Poyet slams Sunderland showing

Gus Poyet has warned Sunderland they are currently not good enough to stay in the Premier League.

Last Updated: 08/12/13 at 15:01 Post Comment

Gus Poyet: Criticised his players performances

Gus Poyet: Criticised his players performances

The 46-year-old's stark assessment of the club's prospects came in the wake of Saturday's 2-1 home defeat by Tottenham, which left the Black Cats sitting at the foot of the table, still five points adrift of safety, but with fellow strugglers Crystal Palace threatening to cast them adrift.

Poyet remains hopeful of dragging his side out of trouble, and his chances of doing so could depend on what he is able to do in the January transfer window.

But in the meantime, he has left his players in little doubt as to what he expects of them after the momentum he hoped they had gained from a spirited display in defeat by Chelsea in midweek dissipated alarmingly against Spurs.

Poyet said: "You can't do it every now and then. With all respect, we don't get paid to do your job today but not tomorrow, and maybe on Wednesday but not on Saturday.

"At the moment, we are not good enough. Sometimes being honest doesn't mean that you are negative. I am not, I am very positive. I am realistic and at the moment, that's what we are.

"We want to keep going, yes. The desire, the fighting, the spirit - the players are trying their best.

"At the moment, it's not enough, so we will see how we are going to change."

It might have been so different for Sunderland had they been able to reach half-time unscathed after Adam Johnson had made the most of goalkeeper Hugo Lloris' blunder as he came for Ondrej Celustka's 37th-minute cross.

But just as they had done against Jose Mourinho's men, the home side conceded within minutes with Paulinho stabbing home from close range after Nacer Chadli had headed back across goal.

Worse was to follow five minutes after the restart when Mousa Dembele burst past Jack Colback on the left and saw his driven cross cannon off defender John O'Shea's heel and fly past wrong-footed goalkeeper Vito Mannone.

The Black Cats have now scored five own goals this season, and their run of fortune took a further turn for the worse 15 minutes from time when they were denied what looked like a clear penalty when Sebastian Larsson's corner struck substitute Sandro's arm.

However in the meantime, Jermaine Defoe had twice struck the post as Spurs passed up a series of opportunities to extend their lead, and Poyet was in no mood to blame ill fortune for a damaging defeat.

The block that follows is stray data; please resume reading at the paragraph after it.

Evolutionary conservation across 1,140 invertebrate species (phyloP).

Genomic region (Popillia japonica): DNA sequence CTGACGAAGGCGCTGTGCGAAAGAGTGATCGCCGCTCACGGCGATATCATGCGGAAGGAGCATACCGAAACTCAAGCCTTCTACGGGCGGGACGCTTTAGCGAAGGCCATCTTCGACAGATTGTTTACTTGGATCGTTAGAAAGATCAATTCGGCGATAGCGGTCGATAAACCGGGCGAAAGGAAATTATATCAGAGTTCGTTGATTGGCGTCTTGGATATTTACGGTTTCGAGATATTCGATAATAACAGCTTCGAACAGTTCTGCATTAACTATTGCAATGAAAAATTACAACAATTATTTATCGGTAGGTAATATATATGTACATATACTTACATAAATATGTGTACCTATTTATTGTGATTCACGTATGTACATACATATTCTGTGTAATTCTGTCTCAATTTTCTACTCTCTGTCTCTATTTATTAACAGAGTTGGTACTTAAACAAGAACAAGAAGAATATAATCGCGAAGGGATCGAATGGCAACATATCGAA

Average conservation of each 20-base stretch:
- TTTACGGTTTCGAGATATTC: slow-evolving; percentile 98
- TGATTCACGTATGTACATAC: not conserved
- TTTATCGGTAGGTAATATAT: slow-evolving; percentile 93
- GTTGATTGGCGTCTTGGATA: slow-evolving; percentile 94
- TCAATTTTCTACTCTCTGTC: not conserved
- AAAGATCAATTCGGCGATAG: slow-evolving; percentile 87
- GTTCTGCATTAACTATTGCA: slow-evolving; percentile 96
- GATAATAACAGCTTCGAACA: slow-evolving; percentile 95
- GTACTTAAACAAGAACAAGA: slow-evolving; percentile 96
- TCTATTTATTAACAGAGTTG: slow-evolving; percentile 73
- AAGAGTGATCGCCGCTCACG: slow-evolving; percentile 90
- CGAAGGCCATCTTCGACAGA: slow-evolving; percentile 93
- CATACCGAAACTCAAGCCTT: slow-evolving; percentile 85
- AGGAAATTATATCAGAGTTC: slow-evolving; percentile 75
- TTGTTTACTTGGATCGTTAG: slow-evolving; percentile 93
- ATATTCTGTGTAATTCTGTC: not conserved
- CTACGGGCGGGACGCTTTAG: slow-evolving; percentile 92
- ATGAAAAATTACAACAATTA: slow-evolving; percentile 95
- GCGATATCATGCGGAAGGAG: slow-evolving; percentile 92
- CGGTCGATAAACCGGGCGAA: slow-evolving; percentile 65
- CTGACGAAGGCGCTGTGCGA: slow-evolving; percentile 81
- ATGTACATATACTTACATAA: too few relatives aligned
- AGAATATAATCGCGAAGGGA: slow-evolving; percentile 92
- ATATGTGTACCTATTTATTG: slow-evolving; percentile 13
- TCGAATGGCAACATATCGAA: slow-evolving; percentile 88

He said: "Luck is once or twice. Five own goals in seven games, eight games? No, I'm not taking that, I'm sorry.

"I think we were lucky at the end because it could have been 5-1. At the moment, I see too many players of the opposition playing against us probably their best games of the season.

"Do you think that that's a coincidence as well? You have to be very naive to think that.

"[Chelsea's Eden] Hazard had his best game of the season against us; today probably [Kyle] Walker had his best game of the season against us. I can go on and on and on.

"It has become too easy to play against Sunderland and you have to take it.

"My job - I'm a head coach, I coach, I convince players what is the best way to play football. I try to convince them constantly.

"In training I show them, I tell them, I repeat to them and we keep doing it and we keep doing it.

"It's going to be like a hammer in your head constantly. Now if we can get it before Saturday, we have a chance. If we don't, it's going to be worse and worse, it's as simple as that."


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sn'tthis strange. Last season we were worried that we were stuck with a Dinosaur in Moyes while Liverpool and Everton were disappearing into the distance with their young, spritely managerts, playing football from heaven. Progressive managers, they said. Managers who understand the modern game.........

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eing consistently and unrelentingly dog turd really takes it out of you. Try shadow boxing. That's what it's like watching Liverpool, punching thin air.

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ood list, some crackers in there. For me, I'd have had Steve McManaman for Liverpool away at Celtic in the UEFA cup in 1997. I was in the ground that night and everyone kept screaming at him to make a pass, but he just kept going and going and going...brilliant, and in the dying minutes too.

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